Today's ride was all about the weather - and the trees. We started in Gold Beach, CA at 8:30am riding through a misty fog that rolled off the Pacific Ocean and drifted down from the tops of the trees, leaving the road clear but obscuring our long-distance views over the ocean.
The temperature was in the low 50's all morning. Periodically the sun would start to burn off some of the mist, then we would round a bend in the Pacific Coast Scenic Byway and the fog rolled in again.
We soon crossed into California, and 101 veered inland through flat farmland and fields of lilies grown in this part of the country known as the Easter Lily capital of the world. Just south of Crescent City we rode into the Redwood National Forest, home to the tallest trees in the world. It's really difficult to take photos that capture these trees that grow to about 370' tall.
Route 101 twists and turns, winding its way through the forests, then along the rocky coast, and back into the forest. There are plenty of passing lanes, giving Mike the opportunity to zoom past slower moving trucks and campers so that we had open road in front of us for much of the ride.
For a minute or two the rays of the sun broke through the mist and scattered through the tops of the redwoods, creating a dazzling display of nature's power.
We turned off the Pacific Coast Scenic Byway in McKinleyville, heading east on CA 299, the Trinity Highway. The temperature rose from 60 degrees to 70 degrees in 20 minutes, and continued up to 80 degrees in another 25 minutes as the sun came out and we rode away from the ocean. CA 299 is another twisty, turning road that climbs up and down through the high ridges and steep valleys. We climbed two summits before lunch: Lord Ellis Summit at 2263', named for a miner who petitioned the state to improve a mule road through this area; and Berry Summit at 2871'.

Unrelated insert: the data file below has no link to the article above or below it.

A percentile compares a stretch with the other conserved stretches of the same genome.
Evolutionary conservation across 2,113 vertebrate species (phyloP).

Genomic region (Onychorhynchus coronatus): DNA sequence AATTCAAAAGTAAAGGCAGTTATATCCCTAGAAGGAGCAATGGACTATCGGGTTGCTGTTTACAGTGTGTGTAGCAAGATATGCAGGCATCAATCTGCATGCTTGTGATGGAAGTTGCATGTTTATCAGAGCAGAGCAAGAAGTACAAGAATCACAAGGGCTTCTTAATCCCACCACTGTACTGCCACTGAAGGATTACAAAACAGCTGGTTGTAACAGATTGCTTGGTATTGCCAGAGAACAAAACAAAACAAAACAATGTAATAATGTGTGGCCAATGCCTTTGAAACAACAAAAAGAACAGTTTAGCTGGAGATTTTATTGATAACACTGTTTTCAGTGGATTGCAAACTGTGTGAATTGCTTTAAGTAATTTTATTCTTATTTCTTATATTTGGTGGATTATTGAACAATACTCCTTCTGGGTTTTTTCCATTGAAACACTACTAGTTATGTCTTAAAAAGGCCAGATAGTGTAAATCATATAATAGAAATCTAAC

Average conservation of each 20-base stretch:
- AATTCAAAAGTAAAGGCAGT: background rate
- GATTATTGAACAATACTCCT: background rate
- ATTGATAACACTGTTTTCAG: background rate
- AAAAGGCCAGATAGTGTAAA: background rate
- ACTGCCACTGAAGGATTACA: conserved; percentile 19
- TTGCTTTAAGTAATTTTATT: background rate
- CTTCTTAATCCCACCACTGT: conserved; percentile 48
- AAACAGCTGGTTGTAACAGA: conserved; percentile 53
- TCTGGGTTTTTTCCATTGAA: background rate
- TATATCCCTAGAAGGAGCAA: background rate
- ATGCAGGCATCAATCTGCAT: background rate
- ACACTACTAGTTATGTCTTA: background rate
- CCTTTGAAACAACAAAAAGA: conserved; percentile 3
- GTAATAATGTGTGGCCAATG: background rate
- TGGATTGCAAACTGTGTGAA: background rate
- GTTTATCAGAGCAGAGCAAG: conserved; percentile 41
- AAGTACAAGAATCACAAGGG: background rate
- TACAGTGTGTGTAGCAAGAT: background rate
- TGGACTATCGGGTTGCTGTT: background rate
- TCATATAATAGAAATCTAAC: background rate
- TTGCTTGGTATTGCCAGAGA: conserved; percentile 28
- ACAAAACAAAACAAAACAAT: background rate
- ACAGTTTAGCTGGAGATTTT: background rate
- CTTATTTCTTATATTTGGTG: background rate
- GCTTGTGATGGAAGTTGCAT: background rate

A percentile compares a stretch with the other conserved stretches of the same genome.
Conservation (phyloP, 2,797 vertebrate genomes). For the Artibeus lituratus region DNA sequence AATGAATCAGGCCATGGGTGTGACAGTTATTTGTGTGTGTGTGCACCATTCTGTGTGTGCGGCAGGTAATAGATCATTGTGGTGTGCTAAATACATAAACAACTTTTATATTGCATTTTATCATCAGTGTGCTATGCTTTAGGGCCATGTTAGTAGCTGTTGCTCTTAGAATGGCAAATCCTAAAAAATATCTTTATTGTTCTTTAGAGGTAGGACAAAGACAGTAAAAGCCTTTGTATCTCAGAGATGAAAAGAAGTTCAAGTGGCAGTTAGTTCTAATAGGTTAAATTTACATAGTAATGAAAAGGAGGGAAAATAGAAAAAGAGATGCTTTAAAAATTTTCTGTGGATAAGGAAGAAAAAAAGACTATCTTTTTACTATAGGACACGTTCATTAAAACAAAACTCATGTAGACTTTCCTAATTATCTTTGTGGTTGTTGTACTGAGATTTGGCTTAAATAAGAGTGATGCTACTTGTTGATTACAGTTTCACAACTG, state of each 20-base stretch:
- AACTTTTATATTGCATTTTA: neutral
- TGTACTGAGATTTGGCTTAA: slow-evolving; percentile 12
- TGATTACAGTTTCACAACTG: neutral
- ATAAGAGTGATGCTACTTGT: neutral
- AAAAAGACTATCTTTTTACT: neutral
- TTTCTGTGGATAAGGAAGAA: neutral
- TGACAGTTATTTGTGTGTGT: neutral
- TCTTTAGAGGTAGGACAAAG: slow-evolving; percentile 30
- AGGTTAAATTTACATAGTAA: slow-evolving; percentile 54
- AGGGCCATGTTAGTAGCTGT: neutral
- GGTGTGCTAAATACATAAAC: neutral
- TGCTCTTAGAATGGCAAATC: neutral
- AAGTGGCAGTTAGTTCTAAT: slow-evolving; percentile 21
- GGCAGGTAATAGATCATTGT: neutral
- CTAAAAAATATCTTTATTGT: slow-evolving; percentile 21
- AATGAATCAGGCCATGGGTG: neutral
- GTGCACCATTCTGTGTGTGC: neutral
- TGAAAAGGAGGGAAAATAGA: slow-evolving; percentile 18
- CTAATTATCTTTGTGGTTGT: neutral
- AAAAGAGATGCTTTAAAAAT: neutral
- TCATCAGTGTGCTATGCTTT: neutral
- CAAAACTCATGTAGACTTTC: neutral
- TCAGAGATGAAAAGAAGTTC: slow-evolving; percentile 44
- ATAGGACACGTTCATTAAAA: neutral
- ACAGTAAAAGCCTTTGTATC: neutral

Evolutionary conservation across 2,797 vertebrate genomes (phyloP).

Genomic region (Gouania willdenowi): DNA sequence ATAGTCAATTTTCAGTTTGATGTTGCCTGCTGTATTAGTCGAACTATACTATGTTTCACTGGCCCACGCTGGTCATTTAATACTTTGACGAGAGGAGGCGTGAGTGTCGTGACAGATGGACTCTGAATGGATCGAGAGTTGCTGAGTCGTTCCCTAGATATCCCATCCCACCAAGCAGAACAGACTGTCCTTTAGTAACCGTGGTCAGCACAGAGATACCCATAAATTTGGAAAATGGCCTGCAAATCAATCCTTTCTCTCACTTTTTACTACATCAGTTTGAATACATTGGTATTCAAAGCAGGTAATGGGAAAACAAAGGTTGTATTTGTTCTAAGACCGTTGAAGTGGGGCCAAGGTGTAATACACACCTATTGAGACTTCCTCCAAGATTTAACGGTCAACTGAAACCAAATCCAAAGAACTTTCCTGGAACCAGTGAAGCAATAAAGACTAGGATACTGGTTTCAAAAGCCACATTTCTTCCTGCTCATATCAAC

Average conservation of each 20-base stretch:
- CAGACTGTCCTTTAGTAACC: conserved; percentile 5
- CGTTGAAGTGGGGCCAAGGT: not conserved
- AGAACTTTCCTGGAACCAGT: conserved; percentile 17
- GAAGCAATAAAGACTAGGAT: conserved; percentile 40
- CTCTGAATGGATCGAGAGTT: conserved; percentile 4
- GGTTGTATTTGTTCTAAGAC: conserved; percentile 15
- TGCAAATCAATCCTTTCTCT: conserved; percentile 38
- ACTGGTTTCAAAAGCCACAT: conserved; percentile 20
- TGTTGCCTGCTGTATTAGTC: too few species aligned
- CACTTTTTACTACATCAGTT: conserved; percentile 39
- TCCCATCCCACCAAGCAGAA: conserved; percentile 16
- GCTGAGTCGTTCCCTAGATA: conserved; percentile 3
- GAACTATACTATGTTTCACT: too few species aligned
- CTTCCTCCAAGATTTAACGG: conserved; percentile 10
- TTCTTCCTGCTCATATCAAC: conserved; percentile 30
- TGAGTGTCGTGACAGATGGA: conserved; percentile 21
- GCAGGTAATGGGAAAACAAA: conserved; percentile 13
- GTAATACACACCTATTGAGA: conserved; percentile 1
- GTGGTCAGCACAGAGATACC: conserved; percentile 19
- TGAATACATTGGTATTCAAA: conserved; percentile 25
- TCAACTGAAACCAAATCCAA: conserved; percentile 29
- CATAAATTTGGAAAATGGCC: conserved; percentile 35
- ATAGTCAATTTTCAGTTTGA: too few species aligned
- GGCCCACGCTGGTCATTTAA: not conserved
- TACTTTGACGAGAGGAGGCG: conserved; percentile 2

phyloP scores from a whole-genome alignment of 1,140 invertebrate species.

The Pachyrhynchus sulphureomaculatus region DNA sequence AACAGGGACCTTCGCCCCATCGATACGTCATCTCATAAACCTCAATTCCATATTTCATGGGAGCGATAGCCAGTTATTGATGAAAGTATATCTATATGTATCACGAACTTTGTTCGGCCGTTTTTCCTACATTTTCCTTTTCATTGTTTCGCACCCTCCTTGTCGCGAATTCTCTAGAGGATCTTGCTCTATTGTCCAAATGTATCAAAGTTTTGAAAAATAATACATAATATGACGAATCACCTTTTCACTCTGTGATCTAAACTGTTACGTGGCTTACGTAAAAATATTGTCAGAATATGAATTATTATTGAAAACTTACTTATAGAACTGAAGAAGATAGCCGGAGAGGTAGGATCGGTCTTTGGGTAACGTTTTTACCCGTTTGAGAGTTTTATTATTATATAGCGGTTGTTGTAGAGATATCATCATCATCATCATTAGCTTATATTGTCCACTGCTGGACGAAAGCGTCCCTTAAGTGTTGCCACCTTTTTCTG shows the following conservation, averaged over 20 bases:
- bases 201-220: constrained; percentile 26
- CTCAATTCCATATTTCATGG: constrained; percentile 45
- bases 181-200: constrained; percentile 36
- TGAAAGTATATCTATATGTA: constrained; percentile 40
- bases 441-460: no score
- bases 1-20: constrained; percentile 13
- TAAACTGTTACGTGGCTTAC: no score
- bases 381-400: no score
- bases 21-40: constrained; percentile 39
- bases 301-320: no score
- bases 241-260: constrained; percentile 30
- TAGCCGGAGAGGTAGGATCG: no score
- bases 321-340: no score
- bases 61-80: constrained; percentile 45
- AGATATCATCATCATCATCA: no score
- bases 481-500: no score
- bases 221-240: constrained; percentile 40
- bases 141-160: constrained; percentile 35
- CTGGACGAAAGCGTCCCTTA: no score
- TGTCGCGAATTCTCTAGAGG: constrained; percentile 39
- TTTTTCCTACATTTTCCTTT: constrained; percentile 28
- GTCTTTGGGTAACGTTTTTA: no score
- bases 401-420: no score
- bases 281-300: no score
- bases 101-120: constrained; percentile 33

We know the road is going to be even more fun when we see signs like this:
We stopped for lunch in Willow Creek, at 610' on the Trinity River. We spent the next couple of hours riding along the river, over more summits, and through the never-ending forests.
We passed several construction sites along the road, stopping for 25 minutes at one point where we got off the motorcycle, stretched, and counted 115 cars going past us before it was our turn on the one-lane road.
A few twisty miles later, we rode into Redding where the temperature hit 101 degrees - a 50 degree increase from when we started our ride this morning. After a beautiful ride along the coast, through redwood forests, and on little-traveled roads, it was hot and frustrating to sit at stoplight after stoplight and ride for a few busy miles south on Interstate 5 before we turned east on CA 36. The road starts out straight, cutting through the Tehama State Wildlife Area with yellow-brown fields with periodic views of snow-capped mountains in the far distance.
Then the road really becomes fun: twisting and turning as it climbs from 500' elevation in Redding to Morgan Summit at 5768' where the temperature mercifully dropped to the low 70's. Route 36 snakes through the Lassen National Forest, a diverse area formed by the granite of the Sierra Nevada, the lava of the Cascades and the Modoc Plateau, and sagebrush of the Great Basin.
We saw the turn for the Lassen Volcanic National Park, but will have to save this trip for another day when we can experience the hot water areas where Mt. Lassen last erupted in 1915.
We ended our trip today in Chester, a town of about 2000 people nestled in the forest on the edge of Lake Almanor. Don't miss dinner at the Burger Depot where the friendly staff, train decor, a model train that runs around the room on a ledge near the ceiling, and good-tasting food made our evening meal a delight.
We experienced a wide range of scenery and temperatures during our 367 mile ride today, with 3,148 miles total on this trip - so far.